Over the years, Phill Niblock has accustomed us to the discovery of new performers for his massive droning environments. This double CD introduces us to the German collective The Dorf led by Jan Klare, an ensemble of 25 members (or more) capable of fearlessly tackling Niblock’s trademark walls of sound, but also absorbing and transferring the main traits of the American’s vision – and that of other equally influential composers – into a realm of expression that is the group’s own.
Recorded in Dortmund in 2019, the concert starts with a remarkably mighty version of Niblock’s “Baobab” covering the first disc in its entirety. The monumental effort is diversified by the very human element, clearly distinguishable within a sonic agglomeration including a bit of everything, even a Theremin. Voices, horns and strings float and waver as well as expressing absolute firmness of intent. The dynamic concoction occasionally reminds of Hermann Nitsch’s orgiastic ceremonials. At any rate, an excellent interpretation of the piece.
The second half of the program features a three-part suite composed by Klare, “Echoes”. All sections might be identified by a single adjective: enthusiastic. The Dorf apply a joint consciousness to a textural wholeness governed by pulses now Reichian, now Glass-ian… or, just in case, out-and-out anarchic. In such contexts, one can imagine Glenn Branca’s rebellious spirit interfering with the rhythmic flawlessness of this engine, always powerful yet never exactly “regular”. Unexpected outbursts would suggest an appreciation of The Mothers Of Invention, while certain timbral overlays evoke memories of Reinhold Friedl’s Zeitkratzer.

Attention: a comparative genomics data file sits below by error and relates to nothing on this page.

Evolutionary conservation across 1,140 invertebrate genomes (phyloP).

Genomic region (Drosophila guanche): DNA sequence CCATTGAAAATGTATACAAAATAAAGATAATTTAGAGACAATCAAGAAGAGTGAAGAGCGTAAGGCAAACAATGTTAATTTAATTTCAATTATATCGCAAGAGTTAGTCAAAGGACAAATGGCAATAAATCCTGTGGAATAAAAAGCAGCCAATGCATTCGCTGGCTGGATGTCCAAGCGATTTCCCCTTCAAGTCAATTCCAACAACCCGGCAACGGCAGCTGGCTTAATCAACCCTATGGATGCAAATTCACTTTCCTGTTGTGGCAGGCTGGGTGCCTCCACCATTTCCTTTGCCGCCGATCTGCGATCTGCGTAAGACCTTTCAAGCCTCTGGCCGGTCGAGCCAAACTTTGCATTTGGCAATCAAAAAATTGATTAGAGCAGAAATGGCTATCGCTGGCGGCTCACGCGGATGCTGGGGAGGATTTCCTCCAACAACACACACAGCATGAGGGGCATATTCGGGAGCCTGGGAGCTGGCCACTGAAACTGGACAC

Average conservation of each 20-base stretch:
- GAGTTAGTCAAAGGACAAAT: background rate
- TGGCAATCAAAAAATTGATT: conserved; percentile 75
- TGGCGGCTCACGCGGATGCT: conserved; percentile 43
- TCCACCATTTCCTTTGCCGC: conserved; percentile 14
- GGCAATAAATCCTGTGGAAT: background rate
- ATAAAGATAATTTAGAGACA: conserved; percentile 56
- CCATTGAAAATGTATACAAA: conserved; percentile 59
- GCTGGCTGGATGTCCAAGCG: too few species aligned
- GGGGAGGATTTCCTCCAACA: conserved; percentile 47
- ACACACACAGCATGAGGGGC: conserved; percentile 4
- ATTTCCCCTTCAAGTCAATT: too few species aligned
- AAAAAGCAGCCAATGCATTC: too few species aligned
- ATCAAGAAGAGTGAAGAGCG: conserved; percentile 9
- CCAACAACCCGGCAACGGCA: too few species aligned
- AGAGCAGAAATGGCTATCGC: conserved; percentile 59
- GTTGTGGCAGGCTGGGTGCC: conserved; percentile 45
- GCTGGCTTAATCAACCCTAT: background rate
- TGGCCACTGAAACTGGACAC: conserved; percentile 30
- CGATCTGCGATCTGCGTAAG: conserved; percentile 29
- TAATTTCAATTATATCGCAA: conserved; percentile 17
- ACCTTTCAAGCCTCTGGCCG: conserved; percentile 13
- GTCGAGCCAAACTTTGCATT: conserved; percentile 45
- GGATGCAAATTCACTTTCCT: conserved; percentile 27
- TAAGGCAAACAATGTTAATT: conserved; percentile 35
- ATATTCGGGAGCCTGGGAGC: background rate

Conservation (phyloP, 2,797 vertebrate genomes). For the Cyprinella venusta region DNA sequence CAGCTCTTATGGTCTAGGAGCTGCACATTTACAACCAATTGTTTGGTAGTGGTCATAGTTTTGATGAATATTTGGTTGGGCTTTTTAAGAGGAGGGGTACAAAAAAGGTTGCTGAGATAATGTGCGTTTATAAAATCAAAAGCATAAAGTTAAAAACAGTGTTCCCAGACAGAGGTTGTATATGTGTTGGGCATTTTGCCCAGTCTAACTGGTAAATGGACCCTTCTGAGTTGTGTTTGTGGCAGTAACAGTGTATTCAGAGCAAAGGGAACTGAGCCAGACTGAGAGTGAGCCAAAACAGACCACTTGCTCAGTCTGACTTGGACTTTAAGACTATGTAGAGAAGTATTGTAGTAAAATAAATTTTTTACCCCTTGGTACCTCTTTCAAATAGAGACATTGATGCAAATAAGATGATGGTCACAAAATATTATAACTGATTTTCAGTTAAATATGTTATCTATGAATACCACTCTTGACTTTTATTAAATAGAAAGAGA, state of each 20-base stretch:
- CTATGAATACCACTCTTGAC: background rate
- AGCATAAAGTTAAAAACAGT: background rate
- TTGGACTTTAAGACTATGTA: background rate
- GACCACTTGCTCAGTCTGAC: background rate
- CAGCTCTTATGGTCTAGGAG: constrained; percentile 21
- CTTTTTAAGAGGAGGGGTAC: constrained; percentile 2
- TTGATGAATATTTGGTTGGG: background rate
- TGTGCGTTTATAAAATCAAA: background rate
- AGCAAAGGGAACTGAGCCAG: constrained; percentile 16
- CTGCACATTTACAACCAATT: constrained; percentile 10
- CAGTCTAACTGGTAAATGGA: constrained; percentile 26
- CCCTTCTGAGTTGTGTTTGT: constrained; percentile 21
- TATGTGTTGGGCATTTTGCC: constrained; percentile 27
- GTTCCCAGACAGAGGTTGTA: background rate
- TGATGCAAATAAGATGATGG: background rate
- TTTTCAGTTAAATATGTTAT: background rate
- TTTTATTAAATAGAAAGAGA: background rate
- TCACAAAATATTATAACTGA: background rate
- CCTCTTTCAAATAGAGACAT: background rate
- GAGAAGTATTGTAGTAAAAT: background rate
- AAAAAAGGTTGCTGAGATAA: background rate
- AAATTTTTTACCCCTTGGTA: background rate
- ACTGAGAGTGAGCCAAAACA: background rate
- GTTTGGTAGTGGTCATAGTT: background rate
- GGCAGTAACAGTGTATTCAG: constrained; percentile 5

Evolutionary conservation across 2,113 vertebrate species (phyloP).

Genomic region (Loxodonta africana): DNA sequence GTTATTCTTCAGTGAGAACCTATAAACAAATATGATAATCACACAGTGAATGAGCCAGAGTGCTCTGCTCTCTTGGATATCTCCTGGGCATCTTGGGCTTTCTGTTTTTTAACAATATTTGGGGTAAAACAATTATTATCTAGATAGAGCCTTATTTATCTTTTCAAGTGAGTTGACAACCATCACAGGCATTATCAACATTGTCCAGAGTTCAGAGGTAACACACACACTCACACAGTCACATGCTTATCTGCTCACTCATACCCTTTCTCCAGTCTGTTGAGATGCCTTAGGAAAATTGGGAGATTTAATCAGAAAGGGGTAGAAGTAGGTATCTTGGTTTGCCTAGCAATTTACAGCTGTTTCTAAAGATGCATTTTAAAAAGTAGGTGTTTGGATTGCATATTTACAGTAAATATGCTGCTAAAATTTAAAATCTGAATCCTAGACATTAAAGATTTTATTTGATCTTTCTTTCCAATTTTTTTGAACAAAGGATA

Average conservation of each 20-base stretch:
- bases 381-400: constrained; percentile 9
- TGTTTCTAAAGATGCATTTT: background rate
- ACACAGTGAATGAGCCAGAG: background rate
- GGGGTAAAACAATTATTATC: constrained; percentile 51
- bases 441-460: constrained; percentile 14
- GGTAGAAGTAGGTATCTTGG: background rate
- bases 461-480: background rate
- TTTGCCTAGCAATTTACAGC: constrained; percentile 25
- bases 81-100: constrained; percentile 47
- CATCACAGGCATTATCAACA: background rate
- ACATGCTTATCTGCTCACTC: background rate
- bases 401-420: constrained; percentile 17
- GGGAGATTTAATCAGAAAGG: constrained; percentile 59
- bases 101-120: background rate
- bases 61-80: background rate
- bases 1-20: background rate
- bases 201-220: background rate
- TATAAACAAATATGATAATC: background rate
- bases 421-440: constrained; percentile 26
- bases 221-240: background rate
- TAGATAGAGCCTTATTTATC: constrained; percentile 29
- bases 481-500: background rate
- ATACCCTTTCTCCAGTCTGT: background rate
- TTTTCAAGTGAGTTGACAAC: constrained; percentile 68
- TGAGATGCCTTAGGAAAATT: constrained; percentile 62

OK, I pulled out a bunch of comparisons for ease of comprehension. Nevertheless, The Dorf aren’t copying anyone. They simply prove to be a gathering of lively souls, willing to understand and fully express the essence of what they have stored. Their aerials capture signals and retransmit them with the necessary strength for a listener to be decisively affected. Now forget the words, and move on to listening, in the holy name of Loudness.
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